The list of con men and hustlers who've taken advantage of Michael Jackson continues to grow, especially where charity causes are concerned. Jackson has been in Washington this week talking about raising money for new charities, but his old ones are still dogging him.
You will recall that Jackson was involved in something called Heal the Kids with Rabbi "Shmuley" Boteach. I've told you before that the most recent filing for Boteach's charity, L'Chaim Society, under which Heal the Kids fell, listed as one of its directors James Meiskin, a man currently in trouble with the Manhattan District Attorney's office for extortion.
But it now turns out that when you call the number for the L'Chaim Society, all you get is a recorded message that says the charity is gone and so is the rabbi. There are no forwarding numbers, according to the message. There is an old, non-working number listed in Boston for the man who signed the last L'Chaim Society tax return, one Arash Farin, and no listing anywhere for its other director, Avri Vantman.
You can always hear or see Boteach on TV or radio giving his opinion about something or other and plugging one of his books.
But one thing he doesn't seem able to opine is where all the money went from the short-lived charity. And one person who might be interested is Denise Rich, who wrote Boteach a check for $100,000 in the fall of 2000 for the L'Chaim Society right around the time Boteach and his then pal Michael Jackson came to two of her own fundraising events.
That $100,000 shows up in the L'Chaim Society's 2000 tax return. The same return shows no money whatsoever was spent on anything remotely charitable, just salaries and expenses.
Rich, who is the victim in this case, thought she was giving the money to one of Jackson's charities at the time. But a source of mine who was with Jackson at the time says Jackson never saw the money or the check. It went straight to Boteach and the L'Chaim Society.
Now, there is an even more interesting connection between all these people: Boteach's American benefactor is famous stock trader and philanthropist Michael Steinhardt. Steinhardt has been one of the staunchest supporters and business associates of Rich's ex-husband, Marc, a financier convicted of tax evasion and racketeering who was then pardoned by President Clinton in January 2001. Steinhardt lobbied hard for the pardon.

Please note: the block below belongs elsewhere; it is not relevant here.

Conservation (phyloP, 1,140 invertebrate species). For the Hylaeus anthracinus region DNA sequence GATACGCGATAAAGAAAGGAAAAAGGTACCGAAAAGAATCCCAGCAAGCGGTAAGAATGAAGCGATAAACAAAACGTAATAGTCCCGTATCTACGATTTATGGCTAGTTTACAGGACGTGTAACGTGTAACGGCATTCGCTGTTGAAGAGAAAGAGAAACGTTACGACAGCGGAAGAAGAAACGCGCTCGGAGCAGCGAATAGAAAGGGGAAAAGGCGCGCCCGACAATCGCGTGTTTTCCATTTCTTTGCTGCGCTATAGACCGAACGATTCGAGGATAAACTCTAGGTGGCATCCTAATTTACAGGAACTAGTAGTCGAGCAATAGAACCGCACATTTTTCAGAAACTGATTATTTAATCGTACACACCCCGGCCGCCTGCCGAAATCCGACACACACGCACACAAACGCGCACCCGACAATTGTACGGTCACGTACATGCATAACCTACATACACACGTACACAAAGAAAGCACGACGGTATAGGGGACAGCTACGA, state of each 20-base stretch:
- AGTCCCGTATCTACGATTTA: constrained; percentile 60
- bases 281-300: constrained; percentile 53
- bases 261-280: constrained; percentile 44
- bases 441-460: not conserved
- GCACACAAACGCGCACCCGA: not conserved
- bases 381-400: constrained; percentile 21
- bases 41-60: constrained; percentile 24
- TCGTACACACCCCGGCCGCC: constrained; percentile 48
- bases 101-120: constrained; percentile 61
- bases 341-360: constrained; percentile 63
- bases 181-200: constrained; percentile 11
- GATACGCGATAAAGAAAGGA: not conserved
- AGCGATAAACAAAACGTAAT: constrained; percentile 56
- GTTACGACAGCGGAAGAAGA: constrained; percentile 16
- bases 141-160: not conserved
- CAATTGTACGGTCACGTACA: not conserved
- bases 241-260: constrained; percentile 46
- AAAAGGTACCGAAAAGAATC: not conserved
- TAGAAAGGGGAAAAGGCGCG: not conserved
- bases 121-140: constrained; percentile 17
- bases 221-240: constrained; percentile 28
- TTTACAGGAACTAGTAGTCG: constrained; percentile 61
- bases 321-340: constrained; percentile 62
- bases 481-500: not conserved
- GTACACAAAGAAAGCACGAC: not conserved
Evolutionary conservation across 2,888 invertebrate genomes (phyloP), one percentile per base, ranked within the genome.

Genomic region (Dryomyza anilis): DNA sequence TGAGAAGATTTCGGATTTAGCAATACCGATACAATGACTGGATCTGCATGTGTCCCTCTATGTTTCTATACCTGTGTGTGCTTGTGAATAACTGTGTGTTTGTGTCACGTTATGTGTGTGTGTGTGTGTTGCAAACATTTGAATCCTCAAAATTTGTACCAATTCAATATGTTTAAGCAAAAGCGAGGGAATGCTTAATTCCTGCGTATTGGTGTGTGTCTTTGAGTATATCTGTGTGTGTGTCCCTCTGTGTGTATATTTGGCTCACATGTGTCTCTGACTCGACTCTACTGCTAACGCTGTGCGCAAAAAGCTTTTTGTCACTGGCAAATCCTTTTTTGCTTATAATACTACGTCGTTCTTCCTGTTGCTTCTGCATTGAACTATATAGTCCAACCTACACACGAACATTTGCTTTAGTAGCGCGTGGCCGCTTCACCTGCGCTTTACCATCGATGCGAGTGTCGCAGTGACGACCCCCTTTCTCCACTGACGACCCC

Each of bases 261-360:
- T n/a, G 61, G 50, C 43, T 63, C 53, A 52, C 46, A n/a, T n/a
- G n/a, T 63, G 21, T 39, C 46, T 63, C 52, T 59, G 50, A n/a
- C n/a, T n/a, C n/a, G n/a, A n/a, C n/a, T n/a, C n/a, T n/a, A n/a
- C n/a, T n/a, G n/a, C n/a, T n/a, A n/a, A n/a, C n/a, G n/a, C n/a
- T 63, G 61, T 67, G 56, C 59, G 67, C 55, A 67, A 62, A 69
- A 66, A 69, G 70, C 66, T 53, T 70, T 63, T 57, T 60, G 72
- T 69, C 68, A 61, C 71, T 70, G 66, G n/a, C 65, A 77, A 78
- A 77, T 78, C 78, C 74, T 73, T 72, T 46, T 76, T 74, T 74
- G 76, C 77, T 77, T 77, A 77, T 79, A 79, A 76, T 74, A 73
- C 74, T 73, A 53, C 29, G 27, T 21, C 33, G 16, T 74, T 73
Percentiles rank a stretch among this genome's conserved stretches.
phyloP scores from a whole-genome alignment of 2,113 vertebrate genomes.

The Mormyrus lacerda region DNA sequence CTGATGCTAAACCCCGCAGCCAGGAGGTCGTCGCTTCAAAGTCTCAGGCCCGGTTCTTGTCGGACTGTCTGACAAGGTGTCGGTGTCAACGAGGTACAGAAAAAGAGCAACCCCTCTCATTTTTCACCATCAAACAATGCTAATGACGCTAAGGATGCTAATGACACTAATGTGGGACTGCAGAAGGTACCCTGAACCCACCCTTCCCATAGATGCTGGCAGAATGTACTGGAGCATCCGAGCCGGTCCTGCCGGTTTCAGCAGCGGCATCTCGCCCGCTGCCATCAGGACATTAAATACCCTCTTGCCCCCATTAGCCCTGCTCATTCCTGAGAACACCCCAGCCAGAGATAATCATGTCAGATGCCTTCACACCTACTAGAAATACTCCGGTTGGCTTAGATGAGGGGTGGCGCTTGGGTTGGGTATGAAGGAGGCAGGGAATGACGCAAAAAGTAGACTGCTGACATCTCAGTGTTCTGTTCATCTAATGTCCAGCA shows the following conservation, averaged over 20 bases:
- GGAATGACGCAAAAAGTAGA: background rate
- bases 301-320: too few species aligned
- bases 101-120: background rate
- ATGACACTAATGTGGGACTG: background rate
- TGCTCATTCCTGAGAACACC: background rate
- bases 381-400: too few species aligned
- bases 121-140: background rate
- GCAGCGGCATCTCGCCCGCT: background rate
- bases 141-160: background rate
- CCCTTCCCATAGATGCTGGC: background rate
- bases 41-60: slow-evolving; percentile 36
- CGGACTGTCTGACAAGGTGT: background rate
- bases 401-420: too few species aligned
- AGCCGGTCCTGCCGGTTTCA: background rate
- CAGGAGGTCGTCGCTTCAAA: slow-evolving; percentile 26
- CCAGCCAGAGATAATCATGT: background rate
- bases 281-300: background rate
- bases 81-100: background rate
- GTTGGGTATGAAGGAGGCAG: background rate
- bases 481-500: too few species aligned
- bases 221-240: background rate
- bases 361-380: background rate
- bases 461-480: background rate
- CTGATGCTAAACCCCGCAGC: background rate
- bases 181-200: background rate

Like Michael Jackson, Steinhardt — whose father was the famous criminal "Red" Steinhardt with heavy ties to the mob and Meyer Lansky — has his own zoo, too. Steinhardt financed Boteach's mortgage for a $1.5 million home in New Jersey four years ago. Somehow, he managed to get him a cash loan from a local bank. Why did he do it? According to my sources, Boteach may have saved one of Steinhardt's sons from involvement in a cult, and Steinhardt was grateful. I mean, really grateful.
Yesterday when I spoke with Steinhardt, he denied that either of his sons had had problems with a cult. He said, "I financed Shmuley's mortgage." Why? "Because I liked him. And he needed a big house for socializing."
"He's an odd figure, Shmuley," Steinhardt said. "He has good and bad qualities. He's done things where his judgment is not so good, like being involved with Al Sharpton and Michael Jackson. But his intentions are good."
Steinhardt voiced surprise that Boteach had been running a L'Chaim Society here in New York for the last several years. And that was kind of interesting since he was one of the forces behind the Boteach/L'Chaim fundraiser in February 2001 at Carnegie Hall that featured a panel discussion on children starring Jackson, game show host Chuck Woolery, and others. The money made from ticket sales that evening has never been accounted for. The organization that hosted it — the Seminar Center — folded soon after.
Boteach — who is banned by the United Synagogues in Great Britian from having a pulpit — is best remembered for a quote he gave the London Independent in 1996. He said there is an 11th, unwritten Commandment: "Thou shalt do anything for publicity and recognition."